Contents of the Dead Man's Pocket Questions and Answers
by Jack Finney

Contents of the Dead Man's Pocket book cover
Start Your Free Trial

List the most important things in Tom’s life throughout the story, "Contents of the Dead Man's Pocket."

Expert Answers info

mwestwood, M.A. eNotes educator | Certified Educator

bookM.A. from The University of Alabama

calendarEducator since 2006

write16,150 answers

starTop subjects are Literature, History, and Social Sciences

Jack Finney's "Contents of the Dead Man's Pocket" presents a character driven by the eagerness to succeed in business who arranges his priorities into a faulty order because of his desire for material success.

While he initially arranges his priorities into an artificial order because he is influenced by the materialism of his age, after his reckless actions to preserve his materialistic goals, Tom finally realizes in what order his values should really be. So, throughout the story, there is a shift in his priorities.
Here is Tom's initial order of priorities:

1. success in business and money - As Tom's wife prepares to leave alone for the movies, he rationalizes his refusal to accompany her,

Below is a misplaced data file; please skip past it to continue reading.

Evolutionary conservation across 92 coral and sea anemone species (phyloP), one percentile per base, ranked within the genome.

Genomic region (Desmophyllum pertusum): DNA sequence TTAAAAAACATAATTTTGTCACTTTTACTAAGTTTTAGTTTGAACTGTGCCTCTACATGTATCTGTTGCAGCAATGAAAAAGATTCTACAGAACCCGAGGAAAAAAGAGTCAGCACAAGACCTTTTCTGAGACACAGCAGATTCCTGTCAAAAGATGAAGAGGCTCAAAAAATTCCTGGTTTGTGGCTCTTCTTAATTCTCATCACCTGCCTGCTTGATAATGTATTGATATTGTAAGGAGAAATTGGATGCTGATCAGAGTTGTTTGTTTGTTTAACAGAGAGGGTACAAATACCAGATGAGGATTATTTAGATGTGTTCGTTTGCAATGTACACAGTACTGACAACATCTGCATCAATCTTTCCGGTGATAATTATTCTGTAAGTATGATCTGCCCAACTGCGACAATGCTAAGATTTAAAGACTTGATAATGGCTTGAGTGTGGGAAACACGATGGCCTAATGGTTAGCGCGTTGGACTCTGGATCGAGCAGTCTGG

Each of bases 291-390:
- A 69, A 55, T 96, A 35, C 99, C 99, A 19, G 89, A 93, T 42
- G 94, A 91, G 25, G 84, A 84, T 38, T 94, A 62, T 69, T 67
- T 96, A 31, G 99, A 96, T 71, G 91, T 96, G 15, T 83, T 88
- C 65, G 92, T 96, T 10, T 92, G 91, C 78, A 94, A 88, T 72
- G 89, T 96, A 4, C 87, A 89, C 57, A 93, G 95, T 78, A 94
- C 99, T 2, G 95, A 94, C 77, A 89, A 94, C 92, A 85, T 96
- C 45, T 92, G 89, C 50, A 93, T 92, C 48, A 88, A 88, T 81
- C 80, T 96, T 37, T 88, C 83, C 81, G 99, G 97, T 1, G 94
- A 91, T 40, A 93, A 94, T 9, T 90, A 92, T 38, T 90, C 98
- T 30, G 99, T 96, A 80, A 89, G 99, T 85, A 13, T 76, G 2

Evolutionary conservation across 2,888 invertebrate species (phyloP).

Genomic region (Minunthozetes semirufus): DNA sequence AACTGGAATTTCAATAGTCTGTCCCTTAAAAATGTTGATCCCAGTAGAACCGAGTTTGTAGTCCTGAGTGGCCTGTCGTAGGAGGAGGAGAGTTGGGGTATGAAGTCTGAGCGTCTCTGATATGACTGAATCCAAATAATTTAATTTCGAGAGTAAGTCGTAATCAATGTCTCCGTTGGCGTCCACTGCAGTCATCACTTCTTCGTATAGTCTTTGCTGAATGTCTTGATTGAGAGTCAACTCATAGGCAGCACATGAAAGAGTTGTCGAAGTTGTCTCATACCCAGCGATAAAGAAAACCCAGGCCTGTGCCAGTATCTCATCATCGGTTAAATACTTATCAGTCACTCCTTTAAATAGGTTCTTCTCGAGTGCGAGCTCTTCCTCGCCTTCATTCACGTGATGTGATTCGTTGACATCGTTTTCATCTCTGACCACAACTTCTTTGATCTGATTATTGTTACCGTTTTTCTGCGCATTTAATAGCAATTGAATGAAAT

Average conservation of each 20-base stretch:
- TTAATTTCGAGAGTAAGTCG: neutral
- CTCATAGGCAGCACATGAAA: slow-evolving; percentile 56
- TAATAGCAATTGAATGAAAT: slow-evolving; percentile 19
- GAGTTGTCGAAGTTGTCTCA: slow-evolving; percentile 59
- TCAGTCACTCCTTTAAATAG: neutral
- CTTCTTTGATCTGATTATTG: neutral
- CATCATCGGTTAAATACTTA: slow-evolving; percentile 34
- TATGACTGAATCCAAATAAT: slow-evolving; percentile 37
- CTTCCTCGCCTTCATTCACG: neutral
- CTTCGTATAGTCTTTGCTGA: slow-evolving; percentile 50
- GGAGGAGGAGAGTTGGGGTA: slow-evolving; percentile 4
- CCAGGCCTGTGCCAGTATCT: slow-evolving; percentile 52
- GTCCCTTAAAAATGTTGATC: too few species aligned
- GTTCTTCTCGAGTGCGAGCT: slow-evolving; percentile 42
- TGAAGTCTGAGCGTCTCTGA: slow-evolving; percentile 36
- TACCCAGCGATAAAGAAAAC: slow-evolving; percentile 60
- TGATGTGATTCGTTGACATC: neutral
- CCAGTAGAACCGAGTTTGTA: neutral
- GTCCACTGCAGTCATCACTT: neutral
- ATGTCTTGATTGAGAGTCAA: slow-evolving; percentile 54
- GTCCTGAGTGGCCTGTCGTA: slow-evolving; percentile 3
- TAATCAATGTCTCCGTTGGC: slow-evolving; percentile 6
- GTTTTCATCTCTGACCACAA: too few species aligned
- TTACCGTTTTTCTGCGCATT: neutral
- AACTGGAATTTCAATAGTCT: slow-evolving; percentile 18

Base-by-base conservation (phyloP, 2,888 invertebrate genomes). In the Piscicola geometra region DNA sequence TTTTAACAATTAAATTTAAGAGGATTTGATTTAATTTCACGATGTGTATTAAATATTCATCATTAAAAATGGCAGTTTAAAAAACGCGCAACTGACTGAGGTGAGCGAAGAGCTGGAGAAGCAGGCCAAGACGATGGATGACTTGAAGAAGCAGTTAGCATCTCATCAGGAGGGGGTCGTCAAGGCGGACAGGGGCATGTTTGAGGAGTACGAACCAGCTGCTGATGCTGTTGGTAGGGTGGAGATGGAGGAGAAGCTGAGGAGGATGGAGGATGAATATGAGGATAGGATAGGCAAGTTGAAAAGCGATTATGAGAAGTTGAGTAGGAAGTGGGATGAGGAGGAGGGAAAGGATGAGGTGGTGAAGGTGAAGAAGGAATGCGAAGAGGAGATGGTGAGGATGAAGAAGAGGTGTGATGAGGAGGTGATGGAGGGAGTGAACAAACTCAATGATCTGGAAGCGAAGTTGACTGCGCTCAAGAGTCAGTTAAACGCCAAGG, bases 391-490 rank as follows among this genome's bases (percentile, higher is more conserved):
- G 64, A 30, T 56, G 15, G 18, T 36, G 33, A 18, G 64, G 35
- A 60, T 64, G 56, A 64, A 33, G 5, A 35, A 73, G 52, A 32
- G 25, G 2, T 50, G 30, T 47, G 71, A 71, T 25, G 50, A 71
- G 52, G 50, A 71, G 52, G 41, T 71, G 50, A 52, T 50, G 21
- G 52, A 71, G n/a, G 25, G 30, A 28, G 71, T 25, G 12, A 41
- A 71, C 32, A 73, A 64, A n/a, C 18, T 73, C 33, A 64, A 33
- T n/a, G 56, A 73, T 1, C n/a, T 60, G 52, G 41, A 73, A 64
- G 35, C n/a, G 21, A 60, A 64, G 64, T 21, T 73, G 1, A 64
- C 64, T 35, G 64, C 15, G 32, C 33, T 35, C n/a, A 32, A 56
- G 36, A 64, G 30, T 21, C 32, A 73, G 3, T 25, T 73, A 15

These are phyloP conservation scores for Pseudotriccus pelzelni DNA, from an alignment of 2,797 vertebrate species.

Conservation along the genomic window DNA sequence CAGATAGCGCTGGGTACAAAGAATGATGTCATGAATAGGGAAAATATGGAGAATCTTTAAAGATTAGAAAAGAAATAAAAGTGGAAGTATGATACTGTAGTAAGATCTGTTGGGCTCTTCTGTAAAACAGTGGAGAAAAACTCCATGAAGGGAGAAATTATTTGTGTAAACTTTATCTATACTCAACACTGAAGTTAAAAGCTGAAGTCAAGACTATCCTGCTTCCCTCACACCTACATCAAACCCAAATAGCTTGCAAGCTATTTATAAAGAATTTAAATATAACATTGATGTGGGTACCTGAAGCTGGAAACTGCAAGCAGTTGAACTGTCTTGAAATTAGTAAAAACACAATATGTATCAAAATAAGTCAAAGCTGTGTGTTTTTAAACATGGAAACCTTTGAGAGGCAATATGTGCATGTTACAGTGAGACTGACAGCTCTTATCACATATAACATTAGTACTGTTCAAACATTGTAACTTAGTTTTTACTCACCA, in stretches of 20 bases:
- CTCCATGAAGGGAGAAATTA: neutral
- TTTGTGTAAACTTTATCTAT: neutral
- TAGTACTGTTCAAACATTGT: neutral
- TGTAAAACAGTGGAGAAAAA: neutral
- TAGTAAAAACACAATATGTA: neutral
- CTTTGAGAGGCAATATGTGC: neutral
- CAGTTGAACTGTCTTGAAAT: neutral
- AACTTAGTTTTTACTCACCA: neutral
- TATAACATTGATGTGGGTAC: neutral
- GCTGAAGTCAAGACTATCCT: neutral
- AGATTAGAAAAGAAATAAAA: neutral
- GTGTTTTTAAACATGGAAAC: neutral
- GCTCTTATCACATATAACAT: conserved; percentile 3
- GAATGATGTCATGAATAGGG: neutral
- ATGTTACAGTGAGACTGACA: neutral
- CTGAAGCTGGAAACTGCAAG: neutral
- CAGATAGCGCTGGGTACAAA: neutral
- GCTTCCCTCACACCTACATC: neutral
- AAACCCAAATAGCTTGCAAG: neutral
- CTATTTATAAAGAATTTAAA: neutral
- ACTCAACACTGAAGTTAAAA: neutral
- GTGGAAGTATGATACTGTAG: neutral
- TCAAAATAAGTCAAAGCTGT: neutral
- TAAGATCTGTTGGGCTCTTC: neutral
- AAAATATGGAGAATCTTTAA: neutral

"You won't mind though, will you, when the money comes rolling in and I'm known as the Boy Wizard of Wholesale Groceries?"

2. his marriage - Tom loves his wife; as she gets ready to depart, he runs his fingers lovingly through her hair. As he kisses her good-bye, he is "tempted to go with her."

3. his own life - When the yellow sheet wafts out his open window, Tom cannot escape the thought that the time to present his idea is now. Further, he ponders that other projects like the one on his yellow sheet

...would gradually mark him out from the score of other young men in his company.

Thus, his drive for material success dangerously supplants all other drives. However, after his near-death experience out on the ledge, Tom's revised thinking shifts his priorities as he realizes that life and love are far more important than material success. During the climax of the story as he ponders what people would think when they discover the "contents of the dead man's pocket" if he falls from the eleventh floor ledge, Tom fears for his life without which nothing else matters. When the window closes and Tom has but one chance to break it open and gain entry, he cries out, "Clare," his wife's name. Thus, with this desire to be with her, he gains entry into the apartment. Clearly, his priorities have altered.
Here is the revised order:

1. Tom's life
2. His love for Clare, his wife
3. His desire to succeed in business

Further Reading:

check Approved by eNotes Editorial